All these variations would be continually improving the rifle, championing the evolutionary spirit of collaborative crowdsourced design which created a finely tuned battle tested piece of kit.

The satisfactorily named AK-74 also designed by Mikhail Kalashnikov would go onto officially replace the AK-47 in 1974. But the AK-47 wasn’t going anywhere.


It’s no accident that a Soviet-made rifle appeared in the arsenals of militaries fighting Cold War proxy-wars for the Soviets.

North Vietnamese and Viet Cong forces used AK-47’s and other equipment mostly manufactured and supplied by the Soviet Union and China.

Vietnam was a psychological war that profoundly impacted many of the American soldiers who were fighting a long way from home.

The weapon was to be feared firing at you from a dark jungle ambush.

Myths that American’s would ditch their M16 rifles in favour of the AK-47 have long been around since the war ended although there’s little evidence to suggest this actually happened.

However, the myths point to the truth that the AK-47 was to be respected and not underestimated.

The Americans much more recently developed M16’s were more likely to jam.

This was down to a condition called the failure to extract where the casing of the just-fired round is not successfully extracted from the chamber.

The AK-47 with few moving parts was much more reliable.

All these advantages mean that the weapon has been manufactured for decades.

The AK-47 has been produced in countries ranging from Albania to Vietnam although the licence holder Kalashnikov Concern claims that only 10-15% of global weapons under this name are legitimate.

You can still buy AK-47’s online in America where distributors claim “There’s an AK-47 out there for everyone.”

Kalashnikov USA is currently building a factory to supply the growing demand for American made AK-47s.

There’s also a flourishing demand for the weapon on the dark web and in the black market.

Many legitimately brought AK-47’s are now ending up in the hands of terrorists.

Chinese made rifles make their way to African states whose leaders supply rebel forces or because their soldiers sell them on.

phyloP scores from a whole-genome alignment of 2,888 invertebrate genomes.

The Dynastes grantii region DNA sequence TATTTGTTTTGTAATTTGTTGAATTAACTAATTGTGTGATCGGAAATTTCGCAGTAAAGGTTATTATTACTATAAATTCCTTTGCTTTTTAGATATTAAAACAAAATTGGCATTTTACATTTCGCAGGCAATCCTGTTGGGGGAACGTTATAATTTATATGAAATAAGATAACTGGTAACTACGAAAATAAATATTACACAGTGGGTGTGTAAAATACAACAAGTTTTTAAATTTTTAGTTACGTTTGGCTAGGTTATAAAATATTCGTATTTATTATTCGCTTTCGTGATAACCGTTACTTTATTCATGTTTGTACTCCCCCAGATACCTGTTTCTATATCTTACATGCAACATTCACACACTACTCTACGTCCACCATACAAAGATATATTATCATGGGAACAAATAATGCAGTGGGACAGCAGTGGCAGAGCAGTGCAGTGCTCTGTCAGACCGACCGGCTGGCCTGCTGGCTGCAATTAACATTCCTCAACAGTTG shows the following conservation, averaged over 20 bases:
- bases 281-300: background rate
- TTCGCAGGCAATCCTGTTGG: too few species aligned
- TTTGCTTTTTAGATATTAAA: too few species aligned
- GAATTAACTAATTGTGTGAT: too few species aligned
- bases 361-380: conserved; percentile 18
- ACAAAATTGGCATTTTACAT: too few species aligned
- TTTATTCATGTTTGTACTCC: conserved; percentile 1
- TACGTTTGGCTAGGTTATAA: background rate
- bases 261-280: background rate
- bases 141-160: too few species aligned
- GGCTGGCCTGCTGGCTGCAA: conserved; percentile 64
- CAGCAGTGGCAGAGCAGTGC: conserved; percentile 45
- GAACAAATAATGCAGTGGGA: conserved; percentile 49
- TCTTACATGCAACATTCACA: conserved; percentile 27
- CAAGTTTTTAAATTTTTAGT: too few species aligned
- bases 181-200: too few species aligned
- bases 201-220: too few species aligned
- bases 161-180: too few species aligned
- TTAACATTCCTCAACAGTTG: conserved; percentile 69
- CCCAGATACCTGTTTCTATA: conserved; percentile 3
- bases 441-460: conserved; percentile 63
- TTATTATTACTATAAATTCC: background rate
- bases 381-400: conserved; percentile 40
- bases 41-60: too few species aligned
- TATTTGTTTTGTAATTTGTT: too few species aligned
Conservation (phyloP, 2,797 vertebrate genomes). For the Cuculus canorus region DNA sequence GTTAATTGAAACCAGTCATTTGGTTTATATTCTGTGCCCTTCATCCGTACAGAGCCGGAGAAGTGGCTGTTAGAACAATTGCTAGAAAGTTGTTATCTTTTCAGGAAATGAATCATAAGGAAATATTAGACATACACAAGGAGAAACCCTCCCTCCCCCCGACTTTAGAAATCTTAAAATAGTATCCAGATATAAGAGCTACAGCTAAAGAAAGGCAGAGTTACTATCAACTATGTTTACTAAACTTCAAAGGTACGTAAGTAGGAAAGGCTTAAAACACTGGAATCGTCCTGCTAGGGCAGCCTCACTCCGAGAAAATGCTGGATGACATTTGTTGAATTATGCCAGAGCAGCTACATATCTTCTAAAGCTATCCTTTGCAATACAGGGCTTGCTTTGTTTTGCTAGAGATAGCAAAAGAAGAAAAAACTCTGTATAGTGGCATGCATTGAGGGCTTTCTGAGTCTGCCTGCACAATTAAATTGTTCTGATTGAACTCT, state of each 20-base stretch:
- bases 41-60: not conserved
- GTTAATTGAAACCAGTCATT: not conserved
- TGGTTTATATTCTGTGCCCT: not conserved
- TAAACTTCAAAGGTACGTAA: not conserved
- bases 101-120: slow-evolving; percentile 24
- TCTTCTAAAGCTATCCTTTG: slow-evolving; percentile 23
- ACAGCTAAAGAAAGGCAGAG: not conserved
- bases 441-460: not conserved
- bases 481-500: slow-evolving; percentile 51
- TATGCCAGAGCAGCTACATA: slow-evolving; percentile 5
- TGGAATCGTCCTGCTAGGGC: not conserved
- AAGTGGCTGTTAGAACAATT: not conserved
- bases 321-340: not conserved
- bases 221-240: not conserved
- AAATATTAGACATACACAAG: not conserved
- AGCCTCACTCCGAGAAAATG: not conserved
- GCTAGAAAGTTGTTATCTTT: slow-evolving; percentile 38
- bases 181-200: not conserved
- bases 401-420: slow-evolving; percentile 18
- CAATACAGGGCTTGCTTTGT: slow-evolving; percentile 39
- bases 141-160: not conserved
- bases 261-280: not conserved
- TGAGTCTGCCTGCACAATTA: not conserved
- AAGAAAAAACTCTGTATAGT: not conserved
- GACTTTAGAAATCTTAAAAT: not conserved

Legally bought Kalashnikovs disappear only to reappear on the black market and in the hands of those who would not be able to access them normally.

There are believed to be as many as 200 million Kalashnikovs in the world.


Many of the rifles used during the Balkan wars simply returned home with the men who used them during the conflicts.

These end up in the hands of smugglers and in turn end up in the hands of terrorists.

Kalashnikov rifles have been used during multiple terrorist attacks and found on many terror suspects in Europe.

In 2016 the UK police seized 22 Kalashnikov assault rifles from a UK gang who sourced them from the same shop as the Charlie Hebdo terrorists.

During the ongoing Syrian Civil War, every major faction in the conflict had access to Kalashnikov Rifles.

The Kalashnikov in the conflict had simultaneously become the weapon of the authoritarian regime, those rebelling against it and the Islamists wishing to hijack the country.

The enduring symbolism of the AK-47 and its descendants speaks to the romantic and rebellious cultural view of warfare.

Despite never being used during the Cuban Revolution thousands of knock-off products feature Che Guevara wielding multiple Kalashnikovs.

As with the case Che Guevara the idea of the weapon has kept it in the public’s consciousness rather than any specific conflicts.

The strong design of the family of weapons also inspires designers, artists and engineers.

Austrian designer Rainer Weber created one of the most unusual pieces of furniture in the world created out of used AK-47’s.


The weapon is a blank slate which inspires everyone from freedom fighters to survivalists, from video game players to terrorists.

The row over the AK-47 on the flag of Mozambique falls to two sides.

One see’s it as a symbol of independence, but after a bitter civil war, the opposition say it is a barrier to reconciliation.

As of 2018 the flag still remains.